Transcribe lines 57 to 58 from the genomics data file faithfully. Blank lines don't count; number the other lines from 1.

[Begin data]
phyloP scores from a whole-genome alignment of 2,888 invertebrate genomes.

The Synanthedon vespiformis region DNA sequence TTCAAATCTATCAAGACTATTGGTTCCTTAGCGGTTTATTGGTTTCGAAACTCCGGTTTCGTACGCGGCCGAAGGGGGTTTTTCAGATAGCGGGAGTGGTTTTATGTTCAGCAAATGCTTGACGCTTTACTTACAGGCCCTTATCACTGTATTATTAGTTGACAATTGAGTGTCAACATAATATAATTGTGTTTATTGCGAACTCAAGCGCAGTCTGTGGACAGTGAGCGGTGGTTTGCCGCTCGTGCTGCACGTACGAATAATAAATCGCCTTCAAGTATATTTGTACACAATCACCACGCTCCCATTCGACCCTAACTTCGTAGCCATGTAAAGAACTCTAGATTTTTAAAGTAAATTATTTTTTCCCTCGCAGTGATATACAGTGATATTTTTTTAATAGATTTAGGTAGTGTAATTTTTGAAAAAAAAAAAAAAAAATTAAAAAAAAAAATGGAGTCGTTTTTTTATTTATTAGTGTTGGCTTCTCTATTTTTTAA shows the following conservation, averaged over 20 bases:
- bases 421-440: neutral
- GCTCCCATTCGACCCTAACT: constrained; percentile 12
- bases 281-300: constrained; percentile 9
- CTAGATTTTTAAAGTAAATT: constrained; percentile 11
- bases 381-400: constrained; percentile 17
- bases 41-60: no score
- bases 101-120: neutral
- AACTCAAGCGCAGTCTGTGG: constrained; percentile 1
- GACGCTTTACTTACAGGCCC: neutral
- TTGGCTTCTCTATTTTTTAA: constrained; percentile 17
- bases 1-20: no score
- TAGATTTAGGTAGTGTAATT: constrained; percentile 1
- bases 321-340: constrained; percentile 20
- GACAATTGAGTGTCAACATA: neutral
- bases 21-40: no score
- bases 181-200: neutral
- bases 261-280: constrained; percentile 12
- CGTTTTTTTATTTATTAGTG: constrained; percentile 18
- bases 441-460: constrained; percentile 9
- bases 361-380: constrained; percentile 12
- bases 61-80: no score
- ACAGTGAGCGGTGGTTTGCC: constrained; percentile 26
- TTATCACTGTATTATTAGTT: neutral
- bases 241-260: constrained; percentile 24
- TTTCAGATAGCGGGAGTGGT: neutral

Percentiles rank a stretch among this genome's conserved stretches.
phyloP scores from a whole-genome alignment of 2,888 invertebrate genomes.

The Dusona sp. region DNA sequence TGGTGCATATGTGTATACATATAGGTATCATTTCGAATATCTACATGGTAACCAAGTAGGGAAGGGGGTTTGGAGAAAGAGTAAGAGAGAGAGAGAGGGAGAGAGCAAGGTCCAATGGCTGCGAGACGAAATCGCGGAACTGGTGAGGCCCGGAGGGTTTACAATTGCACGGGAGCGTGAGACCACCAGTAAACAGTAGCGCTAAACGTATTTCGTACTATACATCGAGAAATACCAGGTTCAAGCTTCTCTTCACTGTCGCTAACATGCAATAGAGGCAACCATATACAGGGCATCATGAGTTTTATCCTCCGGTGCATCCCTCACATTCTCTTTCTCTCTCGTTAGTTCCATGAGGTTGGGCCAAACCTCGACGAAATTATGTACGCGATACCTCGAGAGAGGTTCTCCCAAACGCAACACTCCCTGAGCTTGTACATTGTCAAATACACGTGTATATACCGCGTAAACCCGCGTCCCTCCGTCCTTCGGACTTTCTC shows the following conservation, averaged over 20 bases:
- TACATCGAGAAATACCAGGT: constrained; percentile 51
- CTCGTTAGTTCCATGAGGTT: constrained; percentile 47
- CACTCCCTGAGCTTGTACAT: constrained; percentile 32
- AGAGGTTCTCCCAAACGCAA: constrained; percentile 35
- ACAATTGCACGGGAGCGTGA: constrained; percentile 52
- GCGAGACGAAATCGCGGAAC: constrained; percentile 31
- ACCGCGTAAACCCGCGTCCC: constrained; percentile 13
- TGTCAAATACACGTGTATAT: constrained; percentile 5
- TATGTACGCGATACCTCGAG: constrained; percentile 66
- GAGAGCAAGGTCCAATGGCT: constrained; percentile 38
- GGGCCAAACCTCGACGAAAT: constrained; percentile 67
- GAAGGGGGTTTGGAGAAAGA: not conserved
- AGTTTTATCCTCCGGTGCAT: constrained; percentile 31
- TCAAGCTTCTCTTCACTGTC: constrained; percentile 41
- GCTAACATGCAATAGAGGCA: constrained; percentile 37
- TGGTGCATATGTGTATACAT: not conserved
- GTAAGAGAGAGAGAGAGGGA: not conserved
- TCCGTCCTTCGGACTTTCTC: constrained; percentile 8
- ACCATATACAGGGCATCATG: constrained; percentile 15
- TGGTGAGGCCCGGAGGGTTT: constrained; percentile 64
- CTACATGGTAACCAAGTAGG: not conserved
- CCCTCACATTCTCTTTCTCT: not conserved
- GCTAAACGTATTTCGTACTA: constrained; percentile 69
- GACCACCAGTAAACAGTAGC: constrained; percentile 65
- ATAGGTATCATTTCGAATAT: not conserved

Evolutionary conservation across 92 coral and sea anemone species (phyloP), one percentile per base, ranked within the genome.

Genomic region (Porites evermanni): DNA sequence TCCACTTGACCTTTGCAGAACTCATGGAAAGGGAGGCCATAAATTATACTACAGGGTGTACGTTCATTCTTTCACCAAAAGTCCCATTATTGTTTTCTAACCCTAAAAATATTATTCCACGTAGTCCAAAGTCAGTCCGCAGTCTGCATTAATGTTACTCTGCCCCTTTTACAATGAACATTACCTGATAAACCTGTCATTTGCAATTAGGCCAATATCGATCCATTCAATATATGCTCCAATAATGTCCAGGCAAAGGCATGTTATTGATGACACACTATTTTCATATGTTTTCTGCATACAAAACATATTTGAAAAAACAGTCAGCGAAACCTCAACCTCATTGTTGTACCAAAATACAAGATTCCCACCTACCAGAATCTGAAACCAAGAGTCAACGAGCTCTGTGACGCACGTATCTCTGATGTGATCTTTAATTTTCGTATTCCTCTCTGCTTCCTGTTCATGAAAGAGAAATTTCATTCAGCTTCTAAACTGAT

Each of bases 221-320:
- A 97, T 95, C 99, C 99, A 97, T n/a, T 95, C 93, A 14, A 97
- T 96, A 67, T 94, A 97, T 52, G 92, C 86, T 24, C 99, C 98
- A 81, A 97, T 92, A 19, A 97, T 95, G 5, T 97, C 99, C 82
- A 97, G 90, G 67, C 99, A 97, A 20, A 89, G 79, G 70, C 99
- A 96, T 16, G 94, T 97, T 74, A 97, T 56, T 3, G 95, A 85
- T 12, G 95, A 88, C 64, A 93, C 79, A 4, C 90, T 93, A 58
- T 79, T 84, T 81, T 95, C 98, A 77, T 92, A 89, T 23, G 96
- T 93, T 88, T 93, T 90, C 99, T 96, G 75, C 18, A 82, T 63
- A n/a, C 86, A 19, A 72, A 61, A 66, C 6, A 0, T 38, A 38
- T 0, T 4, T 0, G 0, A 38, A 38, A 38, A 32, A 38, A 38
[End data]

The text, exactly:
Genomic region (Porites evermanni): DNA sequence TCCACTTGACCTTTGCAGAACTCATGGAAAGGGAGGCCATAAATTATACTACAGGGTGTACGTTCATTCTTTCACCAAAAGTCCCATTATTGTTTTCTAACCCTAAAAATATTATTCCACGTAGTCCAAAGTCAGTCCGCAGTCTGCATTAATGTTACTCTGCCCCTTTTACAATGAACATTACCTGATAAACCTGTCATTTGCAATTAGGCCAATATCGATCCATTCAATATATGCTCCAATAATGTCCAGGCAAAGGCATGTTATTGATGACACACTATTTTCATATGTTTTCTGCATACAAAACATATTTGAAAAAACAGTCAGCGAAACCTCAACCTCATTGTTGTACCAAAATACAAGATTCCCACCTACCAGAATCTGAAACCAAGAGTCAACGAGCTCTGTGACGCACGTATCTCTGATGTGATCTTTAATTTTCGTATTCCTCTCTGCTTCCTGTTCATGAAAGAGAAATTTCATTCAGCTTCTAAACTGAT

Each of bases 221-320: